Job Market Paper

Can Schools Teach Innovation? Experimental Evidence from India (Manuscript here)

Innovation plays a pivotal role in fostering economic growth, yet there is a limited understanding of whether it can be taught. I conduct a randomized evaluation of an education program implemented by a state government and a nonprofit organization,  providing an opportunity to 6,224 8th-grade students from disadvantaged backgrounds to develop frugal innovations for global and local problems. To assess students' innovative ability, I created a novel scale with inputs from experienced inventors and used a lab-in-the-field game from experimental economics. The program consistently has a positive impact on students' innovative ability, as demonstrated by improvements on both the novel scale (0.20 standard deviations) and in a lab-in-the-field game (0.12 standard deviations). Notably, the ability for innovation is not correlated with academic achievement or IQ.   On the contrary, the gains in the ability for innovation came at the expense of interest and performance in math, declining by 0.30 standard deviations and 0.13 standard deviations, respectively. These results have significant implications for governments around the world in their capacity to impart an important higher-order skill in schools that strongly correlates with long-term economic growth.

Partners - Inqui-Lab Foundation, Telangana Social Welfare Residential Educational Institutions Society, Telangana Tribal Welfare Residential Educational Society

Coverage - The World Bank's Development Impact Blog

Conferences and Workshops: NHH Nordic PhD Workshop in the Economics of Education 2024 , Paris School of Economics and Center for Economic Policy and Research (CEPR) - Policy Forum 2023 , NBER Innovation Research Bootcamp, 2023, Advances of Field Experiments, 2022 and 2023, Association for Education Finance and Policy, 2023, Economics and Education Student Colloquium, Teachers College, 2020, 2021, 2022, and 2023, Applied Microeconomics Methods Colloquium, Economics Department, Columbia University, 2021, Development Colloquium, Economics Department, Columbia University, 2022, Experimental Research Workshop (INCITE, Columbia University), 2021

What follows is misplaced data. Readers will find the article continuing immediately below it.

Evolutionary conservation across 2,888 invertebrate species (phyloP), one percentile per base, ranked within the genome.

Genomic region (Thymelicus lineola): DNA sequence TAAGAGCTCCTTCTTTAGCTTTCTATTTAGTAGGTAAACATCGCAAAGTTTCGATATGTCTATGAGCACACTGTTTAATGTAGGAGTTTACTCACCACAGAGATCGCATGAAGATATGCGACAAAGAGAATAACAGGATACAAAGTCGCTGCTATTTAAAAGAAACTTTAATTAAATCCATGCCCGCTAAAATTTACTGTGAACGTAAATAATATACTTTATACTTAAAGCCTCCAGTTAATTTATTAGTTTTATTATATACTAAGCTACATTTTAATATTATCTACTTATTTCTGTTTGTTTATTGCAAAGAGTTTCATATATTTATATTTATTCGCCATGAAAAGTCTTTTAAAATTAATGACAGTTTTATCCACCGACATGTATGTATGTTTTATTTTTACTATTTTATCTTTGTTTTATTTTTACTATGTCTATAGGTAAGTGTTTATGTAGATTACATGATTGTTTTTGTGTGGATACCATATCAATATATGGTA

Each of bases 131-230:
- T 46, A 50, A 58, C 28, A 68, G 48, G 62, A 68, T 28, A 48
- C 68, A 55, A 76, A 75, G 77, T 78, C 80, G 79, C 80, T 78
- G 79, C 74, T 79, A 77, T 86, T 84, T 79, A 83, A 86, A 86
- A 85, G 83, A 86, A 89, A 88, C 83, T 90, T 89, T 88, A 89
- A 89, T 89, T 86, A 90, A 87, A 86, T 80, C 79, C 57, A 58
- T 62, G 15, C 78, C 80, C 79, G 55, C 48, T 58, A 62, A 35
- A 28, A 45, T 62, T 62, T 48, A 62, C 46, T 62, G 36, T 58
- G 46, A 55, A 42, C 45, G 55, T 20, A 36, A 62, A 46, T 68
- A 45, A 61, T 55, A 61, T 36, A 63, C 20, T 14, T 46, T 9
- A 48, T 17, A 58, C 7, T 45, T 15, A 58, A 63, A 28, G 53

Awards: NAEd/Spencer Dissertation Fellowship, 2023-2024, The Weiss Fund for Research in Development Economics at University of Chicago , 2023-2024, American Association of University Women International Dissertation Fellowship (declined), 2023-2024, Dean's Grant for Student Research 2022-2023, Teachers College, Education Policy Dissertation Research Fellowship 2022-2023 , Teachers College, Vice President’s Grant for Student Research in Diversity 2023-2024, Teachers College, Institute for Humane Studies Expense Support for Conference Presentation 2023, AEFP Roe L. Johns student grant award 2023, NAEd Spencer Dissertation Fellowship Semi-Final Round 2022

Working Papers

Going All In: Simultaneously Breaking Down Barriers for Women in the STEM Workforce

(with Ashutosh Bhuradia)

This research aims to measure the impact of a program for women engineers in India, an 18-month STEM training initiative designed for first-generation women engineering students. Deployed nationwide by an education start-up, the program employs a holistic strategy to overcome multifaceted barriers faced by women in STEM fields. By fostering a women-only environment, providing online accessibility, and emphasizing self-directed learning, the initiative seeks to address cultural, institutional, and psychological challenges hindering women's success in STEM. We aim to evaluate the WE program's efficacy in enhancing participants' technical and higher-order skills, ultimately influencing their labor market outcomes. With an underrepresentation of women in STEM persisting globally, this research contributes valuable insights into designing targeted interventions for breaking down barriers and fostering inclusivity in STEM education and careers.